[llvm-dev] RFC: What is the real behavior for the minnum/maxnum intrinsics?

Stephen Canon via llvm-dev llvm-dev at lists.llvm.org
Thu Jul 26 08:51:08 PDT 2018

> On Jul 23, 2018, at 3:40 PM, Alex Bradbury via llvm-dev <llvm-dev at lists.llvm.org> wrote:
> On 23 July 2018 at 11:56, Arsenault, Matthew via llvm-dev
> <llvm-dev at lists.llvm.org <mailto:llvm-dev at lists.llvm.org>> wrote:
>> Hi,
>> The specification for the llvm.minnum/llvm.maxnum intrinsics is too unclear
>> right now to usefully optimize. There are two problems. First the expected
>> behavior for signaling NaNs needs to be clarified. Second, whether the
>> returned value is expected to be canonicalized (as if by llvm.canonicalize).
>> Currently according to the LangRef:
>> Follows the IEEE-754 semantics for minNum, which also match for libm's
>> fmin.
>> If either operand is a NaN, returns the other non-NaN operand. Returns
>> NaN only if both operands are NaN. If the operands compare equal,
>> returns a value that compares equal to both operands. This means that
>> fmin(+/-0.0, +/-0.0) could return either -0.0 or 0.0.
>> This first line is a lie. This isn’t true for the case of signaling NaNs.
>> The IEEE rule is if either input is a signaling nan, it returns a quieted
>> NaN, not the other operand. The C standard definition for fmin/fmax do not
>> make this distinction, and just return the other operand.
> Sadly I can't seem to find an actual copy of the draft of the IEEE
> 754-201x standard, but I understand that it introduces new min/max
> functions that better match the min/max actually implemented by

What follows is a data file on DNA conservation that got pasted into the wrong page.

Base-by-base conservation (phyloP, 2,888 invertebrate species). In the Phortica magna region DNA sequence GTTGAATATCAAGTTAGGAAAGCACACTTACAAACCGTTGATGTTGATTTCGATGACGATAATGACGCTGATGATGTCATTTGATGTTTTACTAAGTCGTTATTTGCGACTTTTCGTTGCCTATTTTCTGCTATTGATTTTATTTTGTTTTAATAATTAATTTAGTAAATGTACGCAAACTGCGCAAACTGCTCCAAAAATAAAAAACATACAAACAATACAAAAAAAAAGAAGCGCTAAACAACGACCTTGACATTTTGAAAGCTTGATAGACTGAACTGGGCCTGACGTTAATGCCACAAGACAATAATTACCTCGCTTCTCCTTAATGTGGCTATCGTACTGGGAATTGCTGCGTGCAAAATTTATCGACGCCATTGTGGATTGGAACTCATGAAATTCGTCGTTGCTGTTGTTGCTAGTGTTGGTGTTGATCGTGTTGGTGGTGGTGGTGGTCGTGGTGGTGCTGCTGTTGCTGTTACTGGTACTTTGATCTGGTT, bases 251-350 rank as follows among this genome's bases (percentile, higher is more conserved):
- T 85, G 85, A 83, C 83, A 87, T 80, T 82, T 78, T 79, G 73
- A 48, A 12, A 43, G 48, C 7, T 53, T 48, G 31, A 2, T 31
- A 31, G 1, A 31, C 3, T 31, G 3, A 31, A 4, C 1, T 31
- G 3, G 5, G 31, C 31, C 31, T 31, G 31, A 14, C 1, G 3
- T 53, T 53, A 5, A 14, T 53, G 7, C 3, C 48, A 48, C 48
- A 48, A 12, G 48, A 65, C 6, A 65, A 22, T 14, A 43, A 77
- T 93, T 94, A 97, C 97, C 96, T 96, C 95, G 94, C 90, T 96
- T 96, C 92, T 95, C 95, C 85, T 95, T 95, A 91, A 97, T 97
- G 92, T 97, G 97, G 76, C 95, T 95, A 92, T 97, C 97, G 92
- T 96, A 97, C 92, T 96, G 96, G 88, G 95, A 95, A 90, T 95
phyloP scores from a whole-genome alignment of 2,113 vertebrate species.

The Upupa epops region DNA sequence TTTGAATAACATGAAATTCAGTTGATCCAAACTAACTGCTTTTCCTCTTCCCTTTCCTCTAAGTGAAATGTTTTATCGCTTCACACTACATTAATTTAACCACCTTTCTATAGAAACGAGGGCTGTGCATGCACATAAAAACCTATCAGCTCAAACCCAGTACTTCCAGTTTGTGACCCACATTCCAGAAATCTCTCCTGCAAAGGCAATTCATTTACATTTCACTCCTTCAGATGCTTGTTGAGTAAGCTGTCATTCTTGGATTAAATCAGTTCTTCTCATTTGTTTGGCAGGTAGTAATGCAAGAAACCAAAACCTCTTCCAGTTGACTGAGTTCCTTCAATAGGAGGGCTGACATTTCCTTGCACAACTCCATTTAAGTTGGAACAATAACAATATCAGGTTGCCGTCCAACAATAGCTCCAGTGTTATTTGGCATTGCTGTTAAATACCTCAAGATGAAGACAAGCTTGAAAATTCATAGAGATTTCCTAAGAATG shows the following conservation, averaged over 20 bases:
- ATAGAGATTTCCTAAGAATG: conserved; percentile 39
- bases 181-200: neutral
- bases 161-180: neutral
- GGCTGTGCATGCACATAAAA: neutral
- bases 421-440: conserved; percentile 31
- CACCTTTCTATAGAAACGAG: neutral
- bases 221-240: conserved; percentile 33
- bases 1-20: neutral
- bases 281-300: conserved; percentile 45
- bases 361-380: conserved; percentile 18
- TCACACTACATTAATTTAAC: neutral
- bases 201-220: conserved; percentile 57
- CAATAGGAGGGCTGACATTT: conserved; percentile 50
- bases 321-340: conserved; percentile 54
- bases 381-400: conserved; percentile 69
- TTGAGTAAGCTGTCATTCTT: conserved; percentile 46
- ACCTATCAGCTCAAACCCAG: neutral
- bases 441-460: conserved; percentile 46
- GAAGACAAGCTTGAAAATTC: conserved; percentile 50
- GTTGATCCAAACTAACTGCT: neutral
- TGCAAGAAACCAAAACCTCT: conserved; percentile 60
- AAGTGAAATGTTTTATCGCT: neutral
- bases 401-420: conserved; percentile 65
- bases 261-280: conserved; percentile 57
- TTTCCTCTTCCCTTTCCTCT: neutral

> hardware and used in languages
> <https://github.com/WebAssembly/design/issues/214 <https://github.com/WebAssembly/design/issues/214>>. I agree, the first
> sentence you quote doesn't seem correct. Perhaps someone more familiar
> with the IEEE 754 development can give more insight.

It’s a bit more subtle.

The minNum, maxNum, minNumMag, and maxNumMag operations have been removed from the normative clauses of IEEE 754 201x entirely, and replaced with a set of non-normative recommended operations. This is not a great situation, because it doesn’t provide much clarity for complier writers or CPU architects, but it at least removes the existing operations which were known to be critically flawed, due to them not being associative.

The new non-normative operations of interest are defined in clause 9.6:

1. minimum / maximum: returns NaN if any input is NaN.
2. minimumNumber / maximumNumber: return NaN only if *every* input is NaN, even if signaling NaNs are present.

Otherwise returns the numerical min / max **ordering –0 before +0**. The behavior of ordering zeros is a critical distinction from the behavior of the old operations, possibly more critical than the signaling NaN behavior.

I can’t in good faith recommend jumping to implement these semantics, because they are non-normative. They make sense, but there are other definitions that make sense as well, so there’s no guarantee that IEEE 754 won’t tweak them before adopting them in a normative clause in the next revision. I can’t really argue against adopting them either, because they do make perfect sense.

Some notes on how these definitions align with existing architectures of interest:

1. FMIN / FMAX implement the new minimum / maximum exactly.
2. FMINNM / FMAXNM implement minimumNumber / maximumNumber if we can prove no sNaNs are present. If sNaN may be present, we need to canonicalize each argument first.

1. AFAIK there’s no trivial instruction for minimum / maximum, because MINxx / MAXxx return the second argument if either is NaN. So this will look like a compare + min/max + select, I think.
2. The new AVX-512 VRANGExx can be used to implement minimumNumber / maximumNumber if we can prove no sNaNs are present. If sNaN may be present, we need to canonicalize each argument first. Pre-AVX-512, this is also compare + min/max + select.

Someone else will need to provide details for other arches.
– Steve

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